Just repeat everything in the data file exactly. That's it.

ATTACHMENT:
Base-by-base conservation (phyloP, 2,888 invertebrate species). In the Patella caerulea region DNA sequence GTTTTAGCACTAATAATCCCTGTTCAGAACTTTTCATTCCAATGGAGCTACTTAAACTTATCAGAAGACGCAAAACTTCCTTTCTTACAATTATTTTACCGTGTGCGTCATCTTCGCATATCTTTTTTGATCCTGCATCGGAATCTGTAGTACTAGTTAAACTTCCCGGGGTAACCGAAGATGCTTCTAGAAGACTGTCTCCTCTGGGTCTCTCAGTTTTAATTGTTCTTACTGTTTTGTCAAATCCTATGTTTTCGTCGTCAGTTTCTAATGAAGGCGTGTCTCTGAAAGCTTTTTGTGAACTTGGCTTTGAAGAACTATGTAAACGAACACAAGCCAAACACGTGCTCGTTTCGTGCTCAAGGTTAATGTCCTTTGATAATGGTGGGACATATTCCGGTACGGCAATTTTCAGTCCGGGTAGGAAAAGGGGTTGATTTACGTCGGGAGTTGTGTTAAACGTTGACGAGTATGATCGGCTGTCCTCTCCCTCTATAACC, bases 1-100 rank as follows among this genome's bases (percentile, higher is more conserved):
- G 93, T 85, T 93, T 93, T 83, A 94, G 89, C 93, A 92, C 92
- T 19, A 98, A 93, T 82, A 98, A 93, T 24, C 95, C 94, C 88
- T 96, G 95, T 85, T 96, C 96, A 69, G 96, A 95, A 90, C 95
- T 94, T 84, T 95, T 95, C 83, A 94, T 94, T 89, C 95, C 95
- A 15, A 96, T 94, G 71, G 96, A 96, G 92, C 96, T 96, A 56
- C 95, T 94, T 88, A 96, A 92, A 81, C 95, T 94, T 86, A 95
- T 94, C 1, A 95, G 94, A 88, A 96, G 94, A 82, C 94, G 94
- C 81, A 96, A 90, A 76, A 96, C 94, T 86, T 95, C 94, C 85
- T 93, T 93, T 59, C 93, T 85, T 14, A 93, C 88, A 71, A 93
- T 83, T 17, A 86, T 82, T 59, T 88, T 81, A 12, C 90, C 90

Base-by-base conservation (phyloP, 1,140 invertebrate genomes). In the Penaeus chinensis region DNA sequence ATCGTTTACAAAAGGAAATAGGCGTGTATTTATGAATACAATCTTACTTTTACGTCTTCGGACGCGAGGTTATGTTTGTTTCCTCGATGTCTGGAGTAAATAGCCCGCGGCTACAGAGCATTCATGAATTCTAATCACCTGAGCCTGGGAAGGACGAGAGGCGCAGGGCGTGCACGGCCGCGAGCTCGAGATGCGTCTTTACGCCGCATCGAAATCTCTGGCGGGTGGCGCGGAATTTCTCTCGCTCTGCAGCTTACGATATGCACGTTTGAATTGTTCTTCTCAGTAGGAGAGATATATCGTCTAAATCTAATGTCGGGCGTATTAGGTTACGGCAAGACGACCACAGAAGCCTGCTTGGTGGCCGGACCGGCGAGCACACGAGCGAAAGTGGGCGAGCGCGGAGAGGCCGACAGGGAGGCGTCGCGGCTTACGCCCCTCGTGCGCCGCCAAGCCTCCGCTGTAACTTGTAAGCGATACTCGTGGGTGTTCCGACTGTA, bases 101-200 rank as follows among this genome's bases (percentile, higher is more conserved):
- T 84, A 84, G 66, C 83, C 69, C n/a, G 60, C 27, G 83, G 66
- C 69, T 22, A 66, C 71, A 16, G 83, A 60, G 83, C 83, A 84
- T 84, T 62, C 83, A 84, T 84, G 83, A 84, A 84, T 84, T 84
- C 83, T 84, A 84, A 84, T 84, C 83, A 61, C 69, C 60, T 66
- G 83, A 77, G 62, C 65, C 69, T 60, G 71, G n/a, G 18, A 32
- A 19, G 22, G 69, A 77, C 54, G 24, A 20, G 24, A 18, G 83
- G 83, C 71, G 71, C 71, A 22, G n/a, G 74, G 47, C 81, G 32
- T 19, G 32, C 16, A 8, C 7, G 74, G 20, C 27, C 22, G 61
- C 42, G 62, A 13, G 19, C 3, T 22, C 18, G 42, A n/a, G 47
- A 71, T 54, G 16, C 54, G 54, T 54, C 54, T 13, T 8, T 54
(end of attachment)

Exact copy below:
Base-by-base conservation (phyloP, 2,888 invertebrate species). In the Patella caerulea region DNA sequence GTTTTAGCACTAATAATCCCTGTTCAGAACTTTTCATTCCAATGGAGCTACTTAAACTTATCAGAAGACGCAAAACTTCCTTTCTTACAATTATTTTACCGTGTGCGTCATCTTCGCATATCTTTTTTGATCCTGCATCGGAATCTGTAGTACTAGTTAAACTTCCCGGGGTAACCGAAGATGCTTCTAGAAGACTGTCTCCTCTGGGTCTCTCAGTTTTAATTGTTCTTACTGTTTTGTCAAATCCTATGTTTTCGTCGTCAGTTTCTAATGAAGGCGTGTCTCTGAAAGCTTTTTGTGAACTTGGCTTTGAAGAACTATGTAAACGAACACAAGCCAAACACGTGCTCGTTTCGTGCTCAAGGTTAATGTCCTTTGATAATGGTGGGACATATTCCGGTACGGCAATTTTCAGTCCGGGTAGGAAAAGGGGTTGATTTACGTCGGGAGTTGTGTTAAACGTTGACGAGTATGATCGGCTGTCCTCTCCCTCTATAACC, bases 1-100 rank as follows among this genome's bases (percentile, higher is more conserved):
- G 93, T 85, T 93, T 93, T 83, A 94, G 89, C 93, A 92, C 92
- T 19, A 98, A 93, T 82, A 98, A 93, T 24, C 95, C 94, C 88
- T 96, G 95, T 85, T 96, C 96, A 69, G 96, A 95, A 90, C 95
- T 94, T 84, T 95, T 95, C 83, A 94, T 94, T 89, C 95, C 95
- A 15, A 96, T 94, G 71, G 96, A 96, G 92, C 96, T 96, A 56
- C 95, T 94, T 88, A 96, A 92, A 81, C 95, T 94, T 86, A 95
- T 94, C 1, A 95, G 94, A 88, A 96, G 94, A 82, C 94, G 94
- C 81, A 96, A 90, A 76, A 96, C 94, T 86, T 95, C 94, C 85
- T 93, T 93, T 59, C 93, T 85, T 14, A 93, C 88, A 71, A 93
- T 83, T 17, A 86, T 82, T 59, T 88, T 81, A 12, C 90, C 90

Base-by-base conservation (phyloP, 1,140 invertebrate genomes). In the Penaeus chinensis region DNA sequence ATCGTTTACAAAAGGAAATAGGCGTGTATTTATGAATACAATCTTACTTTTACGTCTTCGGACGCGAGGTTATGTTTGTTTCCTCGATGTCTGGAGTAAATAGCCCGCGGCTACAGAGCATTCATGAATTCTAATCACCTGAGCCTGGGAAGGACGAGAGGCGCAGGGCGTGCACGGCCGCGAGCTCGAGATGCGTCTTTACGCCGCATCGAAATCTCTGGCGGGTGGCGCGGAATTTCTCTCGCTCTGCAGCTTACGATATGCACGTTTGAATTGTTCTTCTCAGTAGGAGAGATATATCGTCTAAATCTAATGTCGGGCGTATTAGGTTACGGCAAGACGACCACAGAAGCCTGCTTGGTGGCCGGACCGGCGAGCACACGAGCGAAAGTGGGCGAGCGCGGAGAGGCCGACAGGGAGGCGTCGCGGCTTACGCCCCTCGTGCGCCGCCAAGCCTCCGCTGTAACTTGTAAGCGATACTCGTGGGTGTTCCGACTGTA, bases 101-200 rank as follows among this genome's bases (percentile, higher is more conserved):
- T 84, A 84, G 66, C 83, C 69, C n/a, G 60, C 27, G 83, G 66
- C 69, T 22, A 66, C 71, A 16, G 83, A 60, G 83, C 83, A 84
- T 84, T 62, C 83, A 84, T 84, G 83, A 84, A 84, T 84, T 84
- C 83, T 84, A 84, A 84, T 84, C 83, A 61, C 69, C 60, T 66
- G 83, A 77, G 62, C 65, C 69, T 60, G 71, G n/a, G 18, A 32
- A 19, G 22, G 69, A 77, C 54, G 24, A 20, G 24, A 18, G 83
- G 83, C 71, G 71, C 71, A 22, G n/a, G 74, G 47, C 81, G 32
- T 19, G 32, C 16, A 8, C 7, G 74, G 20, C 27, C 22, G 61
- C 42, G 62, A 13, G 19, C 3, T 22, C 18, G 42, A n/a, G 47
- A 71, T 54, G 16, C 54, G 54, T 54, C 54, T 13, T 8, T 54